WITH this year’s AFL Draft less than a month away, the rumour mill has been in full swing as supporters turn their attention from trade period, to draft period. There is some early general consensus already, mostly pertaining to where prospects are ranked, but not necessarily where they may end up come draft time. In our November 2020 edition of AFL Draft Whispers, Draft Central takes a look at some of the key factors which may shape the top 10, as well as some of the queries pertaining to academy and father-son bids among the most compromised intake in history.

With pick one, Adelaide has selected…

Starting at the top, it is thought by many that the race for pick one honours has been narrowed down to two players. Given Adelaide boasts the first selection, local talent Riley Thilthorpe has been put forward as a safe choice, though Logan McDonald is marginally considered the better talent. Both are key forwards with senior state league experience this year who the Crows will be able to form their rebuild around. The ‘go home factor’ is a slight some Crows fans may have against McDonald, who is from Western Australia, though a local bias has hardly presented at the Crows previously and the 18-year-old seems to have no qualms about shifting interstate.

The other factor in this discussion is Jamarra Ugle-Hagan, the consensus best prospect in this year’s pool who is tied to the Western Bulldogs. Adelaide could keep the Dogs accountable by bidding with pick one, but may seek to market their ties to the top selection by simply taking a player they can actually access. Elijah Hollands is another in contention, a midfielder with plenty of x-factor who is coming off a long-term knee injury and actually supports the Crows.

‘The fantastic five’

It is well known that along with McDonald and Thilthorpe, three other top-end prospects have formed a breakaway group which clubs are jostling to gain access to. Aside from Ugle-Hagan, who will find his way to the Western Bulldogs regardless of where a bid is placed, Hollands, Will Phillips, and Denver Grainger-Barras are the players who join the two aforementioned key forwards in this exclusive group.

Hollands, who suffered a serious knee injury during preseason, was touted as a potential challenger to the number one spot, and looks likely to be North Melbourne’s favoured pick. He is a tall midfielder/forward with serious game-winning attributes which include athleticism and scoreboard impact. Sydney’s top five pick is likely to come down to one of Phillips or Grainger-Barras, with interest in an inside midfielder growing, rather than the taller options. That of course brings Phillips to the fore, a 180cm ball winner who cut his teeth alongside Matt Rowell and Noah Anderson in Oakleigh’s 2019 premiership side.

What will Gold Coast look for with pick five?

The Suns were one of the big improvers in 2020, thanks in no small part to their top-end draftees who managed to make an immediate impact at senior level. With pick five, they have the chance to bring in another talent who may do the same next year. It seems the Queensland-based outfit will look to prioritise another midfielder, and Phillips would be the obvious choice as arguably the best pure ball winner available. Though, with growing talk that he may already be taken by the time Gold Coast gets on the clock, Geelong Falcons product Tanner Bruhn could be their man. He was Vic Country’s Under 16 MVP in 2018 and despite repeat injury setbacks, has shown his class through midfield when fully fit. Gold Coast is also able to pre-list Academy member Alex Davies, a tall clearance winner, but may look towards balance in acquiring the hard-running, 183cm Bruhn.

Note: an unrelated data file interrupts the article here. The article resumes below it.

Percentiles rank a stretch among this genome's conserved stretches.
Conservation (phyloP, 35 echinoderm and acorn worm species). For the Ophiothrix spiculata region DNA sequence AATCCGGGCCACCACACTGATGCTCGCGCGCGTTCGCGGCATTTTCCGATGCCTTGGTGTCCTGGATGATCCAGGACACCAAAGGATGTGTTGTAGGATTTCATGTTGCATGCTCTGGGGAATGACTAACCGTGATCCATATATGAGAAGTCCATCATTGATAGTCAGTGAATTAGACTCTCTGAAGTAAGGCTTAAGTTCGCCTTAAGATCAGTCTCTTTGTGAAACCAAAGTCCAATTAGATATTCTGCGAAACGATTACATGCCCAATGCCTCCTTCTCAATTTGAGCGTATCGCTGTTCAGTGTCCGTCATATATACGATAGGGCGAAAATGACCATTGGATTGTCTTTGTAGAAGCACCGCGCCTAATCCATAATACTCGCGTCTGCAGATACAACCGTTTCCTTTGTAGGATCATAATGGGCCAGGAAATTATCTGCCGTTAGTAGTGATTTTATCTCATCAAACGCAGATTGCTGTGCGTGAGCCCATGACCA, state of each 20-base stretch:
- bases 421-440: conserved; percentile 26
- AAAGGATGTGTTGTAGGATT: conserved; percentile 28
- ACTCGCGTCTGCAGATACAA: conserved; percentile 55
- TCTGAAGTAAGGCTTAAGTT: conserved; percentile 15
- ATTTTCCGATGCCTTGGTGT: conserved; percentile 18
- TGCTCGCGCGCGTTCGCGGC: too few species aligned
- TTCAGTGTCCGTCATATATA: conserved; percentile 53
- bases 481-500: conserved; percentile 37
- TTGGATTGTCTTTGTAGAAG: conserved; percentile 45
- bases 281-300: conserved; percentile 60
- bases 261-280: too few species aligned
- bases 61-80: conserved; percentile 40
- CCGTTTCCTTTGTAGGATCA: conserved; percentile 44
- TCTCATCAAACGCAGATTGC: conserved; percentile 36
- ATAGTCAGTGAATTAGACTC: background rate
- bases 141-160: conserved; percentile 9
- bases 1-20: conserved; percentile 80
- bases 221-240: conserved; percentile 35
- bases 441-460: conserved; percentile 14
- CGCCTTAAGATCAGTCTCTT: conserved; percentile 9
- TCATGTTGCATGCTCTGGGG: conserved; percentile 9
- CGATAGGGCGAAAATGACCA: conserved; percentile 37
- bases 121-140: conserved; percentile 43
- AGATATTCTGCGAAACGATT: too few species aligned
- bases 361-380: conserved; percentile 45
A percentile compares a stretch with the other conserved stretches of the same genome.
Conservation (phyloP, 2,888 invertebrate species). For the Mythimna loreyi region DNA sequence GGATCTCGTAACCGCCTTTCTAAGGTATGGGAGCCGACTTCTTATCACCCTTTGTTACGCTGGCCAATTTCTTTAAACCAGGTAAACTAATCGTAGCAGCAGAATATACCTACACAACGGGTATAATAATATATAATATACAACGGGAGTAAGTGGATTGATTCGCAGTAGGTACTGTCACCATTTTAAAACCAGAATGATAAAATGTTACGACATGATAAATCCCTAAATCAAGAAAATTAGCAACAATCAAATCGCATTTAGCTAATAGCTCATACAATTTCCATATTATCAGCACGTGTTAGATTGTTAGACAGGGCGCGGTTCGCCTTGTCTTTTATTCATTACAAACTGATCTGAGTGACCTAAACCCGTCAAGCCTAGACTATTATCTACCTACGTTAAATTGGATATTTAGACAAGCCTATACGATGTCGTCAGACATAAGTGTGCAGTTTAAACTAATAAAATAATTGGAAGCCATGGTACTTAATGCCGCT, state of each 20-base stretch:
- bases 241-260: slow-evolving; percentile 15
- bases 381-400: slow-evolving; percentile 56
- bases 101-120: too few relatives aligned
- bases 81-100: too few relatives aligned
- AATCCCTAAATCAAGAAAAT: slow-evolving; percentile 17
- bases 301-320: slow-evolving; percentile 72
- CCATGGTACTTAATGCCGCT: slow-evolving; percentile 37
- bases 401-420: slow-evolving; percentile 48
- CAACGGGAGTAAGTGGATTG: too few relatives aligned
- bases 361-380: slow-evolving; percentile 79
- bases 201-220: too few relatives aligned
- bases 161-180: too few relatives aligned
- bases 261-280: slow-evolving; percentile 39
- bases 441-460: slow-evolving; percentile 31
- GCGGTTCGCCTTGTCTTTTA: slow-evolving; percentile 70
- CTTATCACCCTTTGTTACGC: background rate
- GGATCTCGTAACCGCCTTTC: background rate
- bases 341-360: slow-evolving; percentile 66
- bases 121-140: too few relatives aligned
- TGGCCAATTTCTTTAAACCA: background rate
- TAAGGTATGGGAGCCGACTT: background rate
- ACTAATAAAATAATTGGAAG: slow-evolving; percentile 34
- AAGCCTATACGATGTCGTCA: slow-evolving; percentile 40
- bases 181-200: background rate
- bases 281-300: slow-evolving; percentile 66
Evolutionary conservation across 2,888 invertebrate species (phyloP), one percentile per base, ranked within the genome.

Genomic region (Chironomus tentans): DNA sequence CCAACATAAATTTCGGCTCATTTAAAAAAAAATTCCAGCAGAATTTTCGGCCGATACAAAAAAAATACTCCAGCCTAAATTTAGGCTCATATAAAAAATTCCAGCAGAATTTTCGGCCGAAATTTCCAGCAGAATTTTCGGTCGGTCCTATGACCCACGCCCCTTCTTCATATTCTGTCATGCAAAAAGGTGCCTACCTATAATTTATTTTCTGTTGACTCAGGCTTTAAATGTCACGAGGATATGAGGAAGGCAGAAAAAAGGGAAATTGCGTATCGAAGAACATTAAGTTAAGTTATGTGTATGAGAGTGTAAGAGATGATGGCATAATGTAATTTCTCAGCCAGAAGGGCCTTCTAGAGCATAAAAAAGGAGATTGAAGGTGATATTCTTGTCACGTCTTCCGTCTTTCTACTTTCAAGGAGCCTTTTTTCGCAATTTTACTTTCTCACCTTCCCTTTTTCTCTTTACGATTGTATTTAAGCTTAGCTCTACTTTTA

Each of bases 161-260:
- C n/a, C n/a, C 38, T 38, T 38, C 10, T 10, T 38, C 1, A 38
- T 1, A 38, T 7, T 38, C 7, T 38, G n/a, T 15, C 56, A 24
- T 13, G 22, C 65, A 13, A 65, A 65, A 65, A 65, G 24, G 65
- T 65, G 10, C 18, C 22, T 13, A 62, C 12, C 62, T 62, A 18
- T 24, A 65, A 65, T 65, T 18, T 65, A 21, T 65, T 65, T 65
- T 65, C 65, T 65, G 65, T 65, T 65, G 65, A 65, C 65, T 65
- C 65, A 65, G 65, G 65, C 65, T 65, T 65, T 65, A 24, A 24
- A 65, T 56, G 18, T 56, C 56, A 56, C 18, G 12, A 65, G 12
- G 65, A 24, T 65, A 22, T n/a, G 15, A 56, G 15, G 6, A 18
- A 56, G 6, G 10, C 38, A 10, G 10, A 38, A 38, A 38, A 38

Will Essendon trade into the top two?

Though the Bombers have done well to secure the services of Peter Wright at little cost, the key forward slot remains an area which depth is desperately needed. Essendon currently holds picks 7-9 and could become the first team since the expansion era to utilise three top 10 picks in one draft. It would make for a hell of a story, though Adrian Dodoro will inevitably look to squeeze even greater value out of that significant hand.

With a wealth of high-level talls available at the pointy end of the draft, the Bombers may look to package a combination of their current top 10 picks to move up the order and gain access to one of those elite key position forwards. For example, North Melbourne may be a team of interest as they are in need of as much fresh talent as possible. Thus, the Roos could send pick two to Essendon in exchange for two of those top 10’ers in order to maximise their hand. It will unlikely be that simple, but that kind of thinking is perhaps what Essendon will have to do to obtain the likes of McDonald or Thilthorpe, who could become pillar key forwards in future.

Will Thilthorpe slide to Adelaide’s pick nine?

Plenty of talk has surrounded the proposed two-horse race pertaining Adelaide’s pick one (see above), but what happens to Thilthorpe should the Crows favour McDonald? Depending on the final order of the top 10, the South Australian may end up as this year’s slider despite being considered a top five or six talent. Essendon could be a potential suitor, though are said to have eyes on a certain other prospect in moving up the board, while the likes of North Melbourne, Sydney, and Gold Coast may look towards the midfielders available. Thus, Thilthorpe could slowly slip back to the Crows at pick nine, which would be a massive result for last year’s bottom side. A long shot, yes, but possible.